FolkWords Reviews

‘Danger’ from Swinging The Lead - originals steering comfortably alongside tradition

(July 14, 2015)

Built on the Clyde in 1869, ‘Cutty Sark’ is one of the last and fastest tea clippers before sails gave way to steam, and now she lives in dry dock at Greenwich, spending her days as a living maritime museum. However, ‘Cutty danger - swinging the lead 001Sark’ also has a resident band, they are Swinging the Lead, not only resident shanty singers on ‘Cutty Sark’ but also the Thames Sailing Barge 'Edith May' and regular performers at Harwich and Deal Maritime Festivals.

And for your delight they have released their second album ‘Danger’, which for a band that effuses anything but danger is an interesting title, perhaps ‘Friendly Pint in a Comfortable Pub’ might be more apposite. However, gentle ridicule aside it’s a fine, highly listenable collection of seafaring songs.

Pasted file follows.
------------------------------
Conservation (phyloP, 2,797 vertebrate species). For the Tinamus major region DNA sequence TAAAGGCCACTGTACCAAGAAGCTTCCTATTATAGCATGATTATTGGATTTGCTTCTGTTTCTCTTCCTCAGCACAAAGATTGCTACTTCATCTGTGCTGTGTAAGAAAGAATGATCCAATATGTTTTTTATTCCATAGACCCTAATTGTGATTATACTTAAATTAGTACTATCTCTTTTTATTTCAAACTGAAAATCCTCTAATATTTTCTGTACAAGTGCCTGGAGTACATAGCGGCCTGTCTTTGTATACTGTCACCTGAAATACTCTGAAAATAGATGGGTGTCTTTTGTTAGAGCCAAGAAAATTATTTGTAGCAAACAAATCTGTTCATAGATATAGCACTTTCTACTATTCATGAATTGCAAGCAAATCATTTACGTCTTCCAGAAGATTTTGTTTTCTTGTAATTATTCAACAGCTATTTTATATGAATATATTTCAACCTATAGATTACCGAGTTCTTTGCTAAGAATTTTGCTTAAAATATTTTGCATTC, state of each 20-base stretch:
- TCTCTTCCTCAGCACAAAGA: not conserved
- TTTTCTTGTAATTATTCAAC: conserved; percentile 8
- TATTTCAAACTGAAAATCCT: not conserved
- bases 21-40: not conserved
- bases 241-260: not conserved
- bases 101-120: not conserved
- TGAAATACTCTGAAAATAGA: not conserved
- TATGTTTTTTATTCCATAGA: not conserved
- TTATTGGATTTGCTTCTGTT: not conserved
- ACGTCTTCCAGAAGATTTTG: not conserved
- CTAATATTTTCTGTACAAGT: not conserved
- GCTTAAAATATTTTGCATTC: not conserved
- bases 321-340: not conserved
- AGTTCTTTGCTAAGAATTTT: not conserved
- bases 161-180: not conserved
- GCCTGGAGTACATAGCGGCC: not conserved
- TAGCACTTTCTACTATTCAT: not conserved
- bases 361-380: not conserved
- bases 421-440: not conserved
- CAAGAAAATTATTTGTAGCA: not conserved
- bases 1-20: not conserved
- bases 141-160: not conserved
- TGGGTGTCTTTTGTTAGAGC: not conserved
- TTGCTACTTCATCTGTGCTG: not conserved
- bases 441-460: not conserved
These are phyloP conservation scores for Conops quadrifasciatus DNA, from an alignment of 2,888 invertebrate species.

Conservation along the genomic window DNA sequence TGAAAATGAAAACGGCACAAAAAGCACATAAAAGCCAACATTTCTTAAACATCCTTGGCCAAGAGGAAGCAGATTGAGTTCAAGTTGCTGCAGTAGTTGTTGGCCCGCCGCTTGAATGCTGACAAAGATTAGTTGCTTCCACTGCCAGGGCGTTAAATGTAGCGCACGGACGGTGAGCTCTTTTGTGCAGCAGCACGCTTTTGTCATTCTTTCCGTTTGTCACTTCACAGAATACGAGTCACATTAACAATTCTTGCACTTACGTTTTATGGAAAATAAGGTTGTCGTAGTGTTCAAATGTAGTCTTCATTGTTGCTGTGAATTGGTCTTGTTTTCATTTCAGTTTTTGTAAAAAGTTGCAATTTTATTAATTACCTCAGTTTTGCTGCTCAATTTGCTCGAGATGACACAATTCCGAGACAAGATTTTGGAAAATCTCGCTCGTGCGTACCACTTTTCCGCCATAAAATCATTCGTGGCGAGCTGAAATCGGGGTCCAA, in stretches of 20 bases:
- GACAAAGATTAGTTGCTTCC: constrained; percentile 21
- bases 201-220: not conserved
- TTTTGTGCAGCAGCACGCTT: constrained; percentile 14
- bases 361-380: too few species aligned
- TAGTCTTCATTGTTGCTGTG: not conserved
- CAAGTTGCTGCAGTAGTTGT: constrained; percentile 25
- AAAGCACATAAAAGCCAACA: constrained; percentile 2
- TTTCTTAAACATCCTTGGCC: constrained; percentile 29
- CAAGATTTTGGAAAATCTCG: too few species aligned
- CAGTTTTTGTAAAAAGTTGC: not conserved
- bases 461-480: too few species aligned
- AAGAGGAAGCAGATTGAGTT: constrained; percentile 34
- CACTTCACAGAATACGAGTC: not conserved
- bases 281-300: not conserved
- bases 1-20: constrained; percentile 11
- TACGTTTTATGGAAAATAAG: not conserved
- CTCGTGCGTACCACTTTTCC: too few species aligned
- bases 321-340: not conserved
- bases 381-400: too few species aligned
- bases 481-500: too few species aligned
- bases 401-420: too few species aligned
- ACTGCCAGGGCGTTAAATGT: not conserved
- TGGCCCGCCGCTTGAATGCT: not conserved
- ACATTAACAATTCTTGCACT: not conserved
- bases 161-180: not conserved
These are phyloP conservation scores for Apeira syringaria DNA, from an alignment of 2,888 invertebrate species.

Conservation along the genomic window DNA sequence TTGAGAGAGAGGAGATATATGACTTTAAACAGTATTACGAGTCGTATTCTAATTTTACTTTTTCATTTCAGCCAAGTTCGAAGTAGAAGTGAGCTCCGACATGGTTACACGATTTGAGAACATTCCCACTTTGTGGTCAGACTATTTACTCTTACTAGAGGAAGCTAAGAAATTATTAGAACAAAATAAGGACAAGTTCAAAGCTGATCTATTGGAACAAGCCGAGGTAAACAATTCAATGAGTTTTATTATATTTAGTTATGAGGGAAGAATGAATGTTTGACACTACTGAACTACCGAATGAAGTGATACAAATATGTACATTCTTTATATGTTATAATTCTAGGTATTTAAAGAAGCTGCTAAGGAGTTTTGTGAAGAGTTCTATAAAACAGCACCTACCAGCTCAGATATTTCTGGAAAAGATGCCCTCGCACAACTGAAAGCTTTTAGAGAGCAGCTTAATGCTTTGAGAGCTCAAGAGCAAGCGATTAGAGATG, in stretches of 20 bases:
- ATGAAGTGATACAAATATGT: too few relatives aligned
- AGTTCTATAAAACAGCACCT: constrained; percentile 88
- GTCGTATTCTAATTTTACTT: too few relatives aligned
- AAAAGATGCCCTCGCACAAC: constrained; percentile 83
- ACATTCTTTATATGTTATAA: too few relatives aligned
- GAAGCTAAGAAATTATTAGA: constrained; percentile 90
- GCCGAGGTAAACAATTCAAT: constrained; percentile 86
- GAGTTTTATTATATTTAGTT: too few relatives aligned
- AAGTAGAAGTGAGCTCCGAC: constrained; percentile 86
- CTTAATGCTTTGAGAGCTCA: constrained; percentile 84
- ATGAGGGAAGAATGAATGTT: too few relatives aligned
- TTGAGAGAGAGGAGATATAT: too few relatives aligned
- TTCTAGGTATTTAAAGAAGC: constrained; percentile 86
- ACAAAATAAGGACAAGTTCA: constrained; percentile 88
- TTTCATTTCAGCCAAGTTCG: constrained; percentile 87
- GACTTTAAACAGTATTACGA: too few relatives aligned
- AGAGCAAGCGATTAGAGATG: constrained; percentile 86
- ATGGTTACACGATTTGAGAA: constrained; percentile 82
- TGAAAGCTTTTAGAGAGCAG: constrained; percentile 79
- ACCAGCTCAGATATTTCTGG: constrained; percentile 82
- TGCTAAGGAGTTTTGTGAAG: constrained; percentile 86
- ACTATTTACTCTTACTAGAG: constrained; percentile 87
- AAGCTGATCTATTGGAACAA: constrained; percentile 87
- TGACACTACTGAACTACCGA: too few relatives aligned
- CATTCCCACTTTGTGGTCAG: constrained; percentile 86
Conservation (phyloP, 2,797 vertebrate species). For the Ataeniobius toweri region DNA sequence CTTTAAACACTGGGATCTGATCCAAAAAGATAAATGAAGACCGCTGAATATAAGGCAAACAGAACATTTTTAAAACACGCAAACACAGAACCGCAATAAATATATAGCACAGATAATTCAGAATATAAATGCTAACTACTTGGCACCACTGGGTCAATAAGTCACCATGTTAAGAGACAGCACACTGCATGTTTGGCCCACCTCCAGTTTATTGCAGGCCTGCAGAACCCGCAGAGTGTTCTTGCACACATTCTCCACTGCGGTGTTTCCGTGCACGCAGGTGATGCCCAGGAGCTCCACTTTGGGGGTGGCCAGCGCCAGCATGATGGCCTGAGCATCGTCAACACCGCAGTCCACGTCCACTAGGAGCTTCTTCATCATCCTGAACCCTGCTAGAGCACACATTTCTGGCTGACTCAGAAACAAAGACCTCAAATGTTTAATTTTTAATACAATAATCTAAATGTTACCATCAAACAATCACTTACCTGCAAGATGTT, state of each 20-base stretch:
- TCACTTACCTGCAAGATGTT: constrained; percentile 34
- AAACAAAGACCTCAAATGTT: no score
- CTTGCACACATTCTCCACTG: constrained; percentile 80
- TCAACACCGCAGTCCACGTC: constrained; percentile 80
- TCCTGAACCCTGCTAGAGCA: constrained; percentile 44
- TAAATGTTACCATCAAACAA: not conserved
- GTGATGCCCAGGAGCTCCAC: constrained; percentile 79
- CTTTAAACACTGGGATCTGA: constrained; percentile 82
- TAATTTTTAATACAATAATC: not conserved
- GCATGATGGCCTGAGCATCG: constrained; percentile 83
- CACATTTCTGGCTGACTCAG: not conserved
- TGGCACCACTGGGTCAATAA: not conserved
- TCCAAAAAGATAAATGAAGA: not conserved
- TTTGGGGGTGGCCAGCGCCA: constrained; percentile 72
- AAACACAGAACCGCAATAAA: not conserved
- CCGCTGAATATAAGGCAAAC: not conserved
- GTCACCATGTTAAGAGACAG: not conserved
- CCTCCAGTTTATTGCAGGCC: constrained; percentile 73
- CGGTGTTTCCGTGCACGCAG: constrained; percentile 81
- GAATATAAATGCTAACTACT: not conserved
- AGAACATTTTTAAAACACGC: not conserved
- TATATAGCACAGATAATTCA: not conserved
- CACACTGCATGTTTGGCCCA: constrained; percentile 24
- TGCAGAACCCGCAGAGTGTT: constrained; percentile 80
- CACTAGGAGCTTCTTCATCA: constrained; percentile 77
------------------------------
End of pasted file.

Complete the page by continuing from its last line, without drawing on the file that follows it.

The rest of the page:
The band is Dave Webb, Pete Brooker, Joe Whittaker, Colin Turner and Stephen Skey linked by a common appetite for all things maritime - music, historic ships and sailing. The result is shanties mixed with folk and a fair degree of eclecticism - exactly what the quartermaster called for, with originals steering comfortably alongside tradition. Rather than more obvious unaccompanied shanty vocies, Swinging The Lead add guitars, violin, harmonica, mandolin, mandola and bass into the mix and what you get is precisely what it is – a bunch of old (ish) guys having a riot. Their scope covers tradition with ‘Long Time Ago’, ‘Old Maui’ and ‘Paddy Lay Back’, rearranged versions such as ‘Haul Away Joe’ and ‘Haal ‘em Maar Mee’ and originals with Brooker’s ‘The New World Calls’ and Webb’s ‘Woolwich Ferry’ and ‘Pop Pirates’ plus covers of songs from notable exponents of the maritime song.

‘Danger’ from Swinging the Lead is released on Talking Elephant.

Review: Charlie Elland

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